How to hold a children's birthday party in Kent

by Lauren Abbott

Unfortunately children don’t come with instruction manuals. If they did, there would be a whole chapter devoted to the surprisingly challenging world of kids’ birthday parties.

From deciding who to invite to choosing the right snacks, staging your child’s birthday bash can be a bit of a headache.

There’s no right or wrong way to go about it, but hopefully our guide will help you avoid some of the most common pitfalls.

Party time

When should you hold it?

On their birthday obviously, we hear you say. But what we mean is what age should your child be when you throw your first proper party? (And by ‘proper’ we mean inviting other people into your home or chosen venue to eat, drink and make judgments on your hosting abilities.)

By all means throw a party for your one-year-old, just don’t expect them to have any idea what’s going on.

At the age of two, your child will get something out of it - although attempting to stage party games is likely to end in chaos, tantrums, disinterest or maybe all three.

In our experience, the ideal two-year-old’s party is quick, simple and doesn’t go beyond laying on some food and background music and - if you are feeling ambitious - a game of pass-the-parcel. (Just make sure there is a prize in every layer though.)

Follow our tips for a happy birthday

At three, your child will most likely start to make their own views known about what sort of party they want and who they want to invite.

Some shyer children may not yet feel confident enough to hold their own party, and in our experience you should avoid trying to push them into something they don’t want to do.

At four and above you enter the whole world of classroom politics - see ‘who to invite.’


Where should you hold it?

Broadly, you’ve got two choices. At home, or somewhere else.

Kent has no shortage of party venues to hire - click here for some suggestions.

Advantages to hiring a venue are you may be able to effectively outsource your whole party, including entertainment and food.

The big disadvantage is cost and - in the case of under threes - finding a way to keep them entertained.

And if you hire a big venue you have the worry of whether you will get the numbers to fill it. See ‘Who to invite.’

All that said, soft play is a great option for guaranteed entertainment. Just remember though that if your child is three in January or February, some nursery friends may still be too young to clamber about. At four and over you can assume they'll all have a ball. See our soft play guide here - most offer party options.

Birthday parties benefit from thorough planning

Home is a good option if you want to keep numbers down and have a more controlled do.

The downside is you will have to lay on all the entertainment and food - and you need to be sure you are happy to put your home up to scrutiny.

Better make sure you don’t have too many empty bottles of wine sitting in the recycling pile for one thing, and to give your toilet bowl a good scrub!

Or you could be more ambitious and have a themed party. Build a Bear - with branches in Maidstone, Canterbury and Bluewater - lets your guests (unsurprisingly) build and take home a bear of their choosing.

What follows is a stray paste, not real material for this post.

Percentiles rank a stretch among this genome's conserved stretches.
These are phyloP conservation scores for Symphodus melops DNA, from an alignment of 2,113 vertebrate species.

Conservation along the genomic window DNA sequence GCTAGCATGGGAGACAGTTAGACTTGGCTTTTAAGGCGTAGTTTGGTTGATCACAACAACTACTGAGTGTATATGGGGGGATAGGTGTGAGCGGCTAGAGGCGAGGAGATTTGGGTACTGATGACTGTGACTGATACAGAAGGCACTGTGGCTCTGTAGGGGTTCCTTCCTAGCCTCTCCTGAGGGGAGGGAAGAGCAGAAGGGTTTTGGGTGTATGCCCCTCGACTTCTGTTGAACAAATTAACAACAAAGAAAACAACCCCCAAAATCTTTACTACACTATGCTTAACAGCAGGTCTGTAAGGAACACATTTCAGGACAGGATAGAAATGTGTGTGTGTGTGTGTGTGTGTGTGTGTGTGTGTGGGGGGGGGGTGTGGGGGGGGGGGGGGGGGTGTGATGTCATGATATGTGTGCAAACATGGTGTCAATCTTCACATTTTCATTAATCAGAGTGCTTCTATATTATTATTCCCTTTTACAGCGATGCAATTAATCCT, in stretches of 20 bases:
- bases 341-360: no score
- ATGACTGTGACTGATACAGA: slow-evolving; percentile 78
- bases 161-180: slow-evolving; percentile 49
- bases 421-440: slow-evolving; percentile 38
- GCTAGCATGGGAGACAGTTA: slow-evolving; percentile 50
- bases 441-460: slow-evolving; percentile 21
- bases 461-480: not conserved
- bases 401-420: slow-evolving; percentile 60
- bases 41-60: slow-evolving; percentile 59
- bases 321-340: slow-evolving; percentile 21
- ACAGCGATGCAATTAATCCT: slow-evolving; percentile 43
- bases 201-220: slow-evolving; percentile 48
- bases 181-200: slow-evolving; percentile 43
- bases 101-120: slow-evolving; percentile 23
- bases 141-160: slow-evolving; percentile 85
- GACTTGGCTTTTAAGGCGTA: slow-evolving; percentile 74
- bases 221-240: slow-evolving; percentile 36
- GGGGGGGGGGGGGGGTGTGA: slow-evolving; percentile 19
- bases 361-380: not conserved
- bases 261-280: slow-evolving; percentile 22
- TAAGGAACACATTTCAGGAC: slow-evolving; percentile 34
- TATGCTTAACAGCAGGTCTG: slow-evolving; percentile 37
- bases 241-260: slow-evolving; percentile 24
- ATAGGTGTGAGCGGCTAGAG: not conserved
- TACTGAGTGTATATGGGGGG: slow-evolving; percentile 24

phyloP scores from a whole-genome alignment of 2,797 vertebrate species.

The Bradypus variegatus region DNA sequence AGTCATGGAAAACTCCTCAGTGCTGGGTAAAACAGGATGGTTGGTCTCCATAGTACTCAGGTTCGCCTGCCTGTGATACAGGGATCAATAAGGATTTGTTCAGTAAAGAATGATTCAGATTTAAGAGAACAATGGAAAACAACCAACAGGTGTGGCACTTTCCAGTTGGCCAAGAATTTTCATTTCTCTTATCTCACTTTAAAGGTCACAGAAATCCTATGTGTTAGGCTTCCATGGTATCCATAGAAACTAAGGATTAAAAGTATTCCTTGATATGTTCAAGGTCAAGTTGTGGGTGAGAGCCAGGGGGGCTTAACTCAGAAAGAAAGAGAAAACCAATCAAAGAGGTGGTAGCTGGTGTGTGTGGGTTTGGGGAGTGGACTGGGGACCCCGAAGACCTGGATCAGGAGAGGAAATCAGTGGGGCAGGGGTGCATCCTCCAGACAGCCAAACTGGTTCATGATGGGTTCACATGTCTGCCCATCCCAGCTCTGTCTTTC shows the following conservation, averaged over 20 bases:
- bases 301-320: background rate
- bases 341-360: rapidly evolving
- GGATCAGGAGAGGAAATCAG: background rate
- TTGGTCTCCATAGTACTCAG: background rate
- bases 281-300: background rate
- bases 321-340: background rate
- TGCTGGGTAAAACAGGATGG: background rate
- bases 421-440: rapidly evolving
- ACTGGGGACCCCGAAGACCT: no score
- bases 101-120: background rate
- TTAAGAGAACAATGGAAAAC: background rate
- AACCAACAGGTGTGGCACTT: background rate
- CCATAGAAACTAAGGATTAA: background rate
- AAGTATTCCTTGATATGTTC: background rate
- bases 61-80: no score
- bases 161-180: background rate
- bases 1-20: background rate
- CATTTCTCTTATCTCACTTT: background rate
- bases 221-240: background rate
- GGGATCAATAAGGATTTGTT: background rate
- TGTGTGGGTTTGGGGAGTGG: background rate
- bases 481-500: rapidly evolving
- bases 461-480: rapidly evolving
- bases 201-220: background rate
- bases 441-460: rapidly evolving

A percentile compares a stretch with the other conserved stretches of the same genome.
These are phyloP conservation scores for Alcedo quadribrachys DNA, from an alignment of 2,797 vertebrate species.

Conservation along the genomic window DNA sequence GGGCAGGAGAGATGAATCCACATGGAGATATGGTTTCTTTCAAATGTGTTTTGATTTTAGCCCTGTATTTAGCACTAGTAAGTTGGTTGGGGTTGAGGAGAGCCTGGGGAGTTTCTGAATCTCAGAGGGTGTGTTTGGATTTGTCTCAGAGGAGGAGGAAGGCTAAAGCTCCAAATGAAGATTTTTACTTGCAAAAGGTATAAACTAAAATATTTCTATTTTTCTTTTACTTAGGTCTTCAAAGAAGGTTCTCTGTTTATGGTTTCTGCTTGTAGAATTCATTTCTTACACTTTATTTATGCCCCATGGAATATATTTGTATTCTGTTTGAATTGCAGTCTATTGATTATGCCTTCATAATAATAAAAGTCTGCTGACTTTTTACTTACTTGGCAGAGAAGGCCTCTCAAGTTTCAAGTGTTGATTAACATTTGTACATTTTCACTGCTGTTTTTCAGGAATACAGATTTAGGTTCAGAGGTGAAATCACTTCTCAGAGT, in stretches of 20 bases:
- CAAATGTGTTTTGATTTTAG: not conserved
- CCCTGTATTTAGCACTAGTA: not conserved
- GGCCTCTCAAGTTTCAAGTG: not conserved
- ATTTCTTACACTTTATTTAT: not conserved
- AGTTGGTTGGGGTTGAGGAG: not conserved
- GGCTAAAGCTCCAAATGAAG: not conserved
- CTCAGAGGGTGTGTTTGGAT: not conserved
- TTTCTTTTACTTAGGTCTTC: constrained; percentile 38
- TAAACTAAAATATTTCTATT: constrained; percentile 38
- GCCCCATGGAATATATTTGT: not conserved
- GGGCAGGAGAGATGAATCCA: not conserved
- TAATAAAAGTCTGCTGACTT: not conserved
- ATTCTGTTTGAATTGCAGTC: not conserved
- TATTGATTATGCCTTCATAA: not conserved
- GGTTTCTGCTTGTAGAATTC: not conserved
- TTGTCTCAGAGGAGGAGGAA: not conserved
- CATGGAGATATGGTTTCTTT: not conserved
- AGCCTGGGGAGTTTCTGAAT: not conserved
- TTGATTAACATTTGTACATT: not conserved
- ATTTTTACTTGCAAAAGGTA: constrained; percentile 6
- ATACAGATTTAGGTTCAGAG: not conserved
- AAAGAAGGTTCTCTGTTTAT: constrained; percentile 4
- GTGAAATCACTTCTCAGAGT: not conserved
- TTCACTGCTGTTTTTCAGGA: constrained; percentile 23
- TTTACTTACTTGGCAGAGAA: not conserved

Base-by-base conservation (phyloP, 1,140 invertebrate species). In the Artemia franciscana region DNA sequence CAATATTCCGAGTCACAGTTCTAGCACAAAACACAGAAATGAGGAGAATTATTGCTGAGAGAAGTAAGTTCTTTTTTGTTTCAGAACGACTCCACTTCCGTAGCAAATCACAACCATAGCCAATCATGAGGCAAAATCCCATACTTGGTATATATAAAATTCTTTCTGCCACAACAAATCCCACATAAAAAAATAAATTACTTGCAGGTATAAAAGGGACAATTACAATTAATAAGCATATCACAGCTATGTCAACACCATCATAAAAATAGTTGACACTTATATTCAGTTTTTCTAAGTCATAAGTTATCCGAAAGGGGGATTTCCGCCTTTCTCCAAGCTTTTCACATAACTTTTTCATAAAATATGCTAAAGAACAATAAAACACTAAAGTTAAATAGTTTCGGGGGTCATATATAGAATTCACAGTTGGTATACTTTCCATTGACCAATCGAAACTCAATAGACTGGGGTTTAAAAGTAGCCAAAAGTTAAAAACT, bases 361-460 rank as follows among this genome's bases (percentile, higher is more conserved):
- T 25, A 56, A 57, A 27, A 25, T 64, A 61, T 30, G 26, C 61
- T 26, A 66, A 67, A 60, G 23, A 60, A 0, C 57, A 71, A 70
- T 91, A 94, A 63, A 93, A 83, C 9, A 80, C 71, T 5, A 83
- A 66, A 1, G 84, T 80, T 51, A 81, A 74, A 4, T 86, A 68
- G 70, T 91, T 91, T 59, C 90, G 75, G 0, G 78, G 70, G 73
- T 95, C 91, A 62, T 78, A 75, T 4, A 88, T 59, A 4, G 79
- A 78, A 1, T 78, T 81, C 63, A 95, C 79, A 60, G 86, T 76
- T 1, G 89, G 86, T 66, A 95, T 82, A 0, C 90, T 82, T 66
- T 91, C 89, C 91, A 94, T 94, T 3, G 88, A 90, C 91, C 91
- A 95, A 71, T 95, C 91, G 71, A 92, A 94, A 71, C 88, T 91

A word of warning - you need to set a budget for these parties and decide how expensive a bear you really want your guests to build (from £10 to £24) ... and don't expect any traditional party games or food.

Or maybe go for a zookeeper experience at Port Lympne or Howletts for a really unforgettable day.

Who to invite, and when to do it

And this is where you hit one of those unexpected problems of parenthood - the Great Wall of Silence.

Since we first encountered the Great Wall, we have discovered this is probably the most common issue surrounding parties - and one of the most stressful.

Namely, you follow the best practice guides by giving parents ample advance notice of your party - ideally three weeks - and include a mobile number and email option for the RSVP.

And then … nothing. Far from the expected flood of replies, you get tumbleweed.

And it’s the not knowing that’s the problem - particularly if you have booked a venue where they want to know the numbers in advance. And, of course, everyone fears throwing a party where nobody turns up.

We know why it happens - lives are busy, invites get stuck in the bottom of book bags, but please - if you get a party invite, reply to it.

 

Party snacks


What to eat?

Whether you are having your party at home or at a venue, you'll need to decide what to serve your young guests.

It's a tricky balance. Plates of chips and pizza will delight the birthday boy or girl and their friends, but may earn you disapproving stares from other parents on Monday morning.

Equally, going too far the other way will result in your own personal hummus mountain at the end of your party.

We suggest playing it safe - a few bowls of healthy snacks alongside the things you know will actually get eaten. Pom Bears are a good compromise when it comes to crisps, whilst chocolate fingers somehow seem less naughty than a plate off fun-size Mars Bars.

Who to invite

Get it wrong and you may have an unhappy birthday boy or girl

 

Your child may well have their very firm idea of who they want to invite, which makes your job a lot easier. 

If your child is at nursery, you may choose to simply invite the whole room. Ditto at school - many parents simply opt to hire a soft play centre and invite everyone along. If you child is in reception year, be careful of only selecting certain guests. Friendships can take time to build, and there is nothing worse for a child than seeing their friends going to parties that they aren't invited to.

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